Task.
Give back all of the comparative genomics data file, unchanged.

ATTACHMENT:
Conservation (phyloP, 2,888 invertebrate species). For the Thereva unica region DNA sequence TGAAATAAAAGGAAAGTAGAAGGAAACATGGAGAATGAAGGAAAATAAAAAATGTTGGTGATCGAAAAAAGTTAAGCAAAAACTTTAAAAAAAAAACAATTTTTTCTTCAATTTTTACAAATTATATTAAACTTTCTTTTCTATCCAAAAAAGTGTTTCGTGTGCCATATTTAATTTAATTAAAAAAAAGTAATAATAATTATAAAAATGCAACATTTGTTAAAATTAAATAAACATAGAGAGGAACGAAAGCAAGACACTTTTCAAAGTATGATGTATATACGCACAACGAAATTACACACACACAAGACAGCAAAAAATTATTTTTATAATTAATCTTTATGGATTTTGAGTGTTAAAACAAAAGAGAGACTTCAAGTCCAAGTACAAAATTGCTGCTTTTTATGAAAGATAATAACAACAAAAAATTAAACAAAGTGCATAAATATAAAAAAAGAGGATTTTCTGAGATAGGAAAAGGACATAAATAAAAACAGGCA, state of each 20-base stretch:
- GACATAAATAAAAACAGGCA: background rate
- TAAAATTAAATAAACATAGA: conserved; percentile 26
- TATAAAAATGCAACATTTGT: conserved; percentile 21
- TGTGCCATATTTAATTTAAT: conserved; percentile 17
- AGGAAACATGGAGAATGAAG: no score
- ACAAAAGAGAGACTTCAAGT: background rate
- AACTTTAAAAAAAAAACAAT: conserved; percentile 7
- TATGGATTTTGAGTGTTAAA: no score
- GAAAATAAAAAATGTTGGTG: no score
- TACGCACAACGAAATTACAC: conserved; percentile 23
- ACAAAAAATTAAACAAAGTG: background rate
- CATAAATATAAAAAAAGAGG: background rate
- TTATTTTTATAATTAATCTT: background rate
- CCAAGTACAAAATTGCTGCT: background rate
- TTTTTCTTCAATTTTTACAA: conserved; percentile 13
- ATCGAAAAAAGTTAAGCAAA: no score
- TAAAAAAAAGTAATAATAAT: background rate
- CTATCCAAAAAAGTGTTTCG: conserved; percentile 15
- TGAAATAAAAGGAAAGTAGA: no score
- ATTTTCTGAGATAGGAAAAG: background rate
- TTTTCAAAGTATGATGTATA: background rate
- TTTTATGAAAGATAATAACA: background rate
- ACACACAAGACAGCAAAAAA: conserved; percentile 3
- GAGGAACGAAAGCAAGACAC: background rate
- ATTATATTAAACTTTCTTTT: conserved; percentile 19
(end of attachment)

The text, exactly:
Conservation (phyloP, 2,888 invertebrate species). For the Thereva unica region DNA sequence TGAAATAAAAGGAAAGTAGAAGGAAACATGGAGAATGAAGGAAAATAAAAAATGTTGGTGATCGAAAAAAGTTAAGCAAAAACTTTAAAAAAAAAACAATTTTTTCTTCAATTTTTACAAATTATATTAAACTTTCTTTTCTATCCAAAAAAGTGTTTCGTGTGCCATATTTAATTTAATTAAAAAAAAGTAATAATAATTATAAAAATGCAACATTTGTTAAAATTAAATAAACATAGAGAGGAACGAAAGCAAGACACTTTTCAAAGTATGATGTATATACGCACAACGAAATTACACACACACAAGACAGCAAAAAATTATTTTTATAATTAATCTTTATGGATTTTGAGTGTTAAAACAAAAGAGAGACTTCAAGTCCAAGTACAAAATTGCTGCTTTTTATGAAAGATAATAACAACAAAAAATTAAACAAAGTGCATAAATATAAAAAAAGAGGATTTTCTGAGATAGGAAAAGGACATAAATAAAAACAGGCA, state of each 20-base stretch:
- GACATAAATAAAAACAGGCA: background rate
- TAAAATTAAATAAACATAGA: conserved; percentile 26
- TATAAAAATGCAACATTTGT: conserved; percentile 21
- TGTGCCATATTTAATTTAAT: conserved; percentile 17
- AGGAAACATGGAGAATGAAG: no score
- ACAAAAGAGAGACTTCAAGT: background rate
- AACTTTAAAAAAAAAACAAT: conserved; percentile 7
- TATGGATTTTGAGTGTTAAA: no score
- GAAAATAAAAAATGTTGGTG: no score
- TACGCACAACGAAATTACAC: conserved; percentile 23
- ACAAAAAATTAAACAAAGTG: background rate
- CATAAATATAAAAAAAGAGG: background rate
- TTATTTTTATAATTAATCTT: background rate
- CCAAGTACAAAATTGCTGCT: background rate
- TTTTTCTTCAATTTTTACAA: conserved; percentile 13
- ATCGAAAAAAGTTAAGCAAA: no score
- TAAAAAAAAGTAATAATAAT: background rate
- CTATCCAAAAAAGTGTTTCG: conserved; percentile 15
- TGAAATAAAAGGAAAGTAGA: no score
- ATTTTCTGAGATAGGAAAAG: background rate
- TTTTCAAAGTATGATGTATA: background rate
- TTTTATGAAAGATAATAACA: background rate
- ACACACAAGACAGCAAAAAA: conserved; percentile 3
- GAGGAACGAAAGCAAGACAC: background rate
- ATTATATTAAACTTTCTTTT: conserved; percentile 19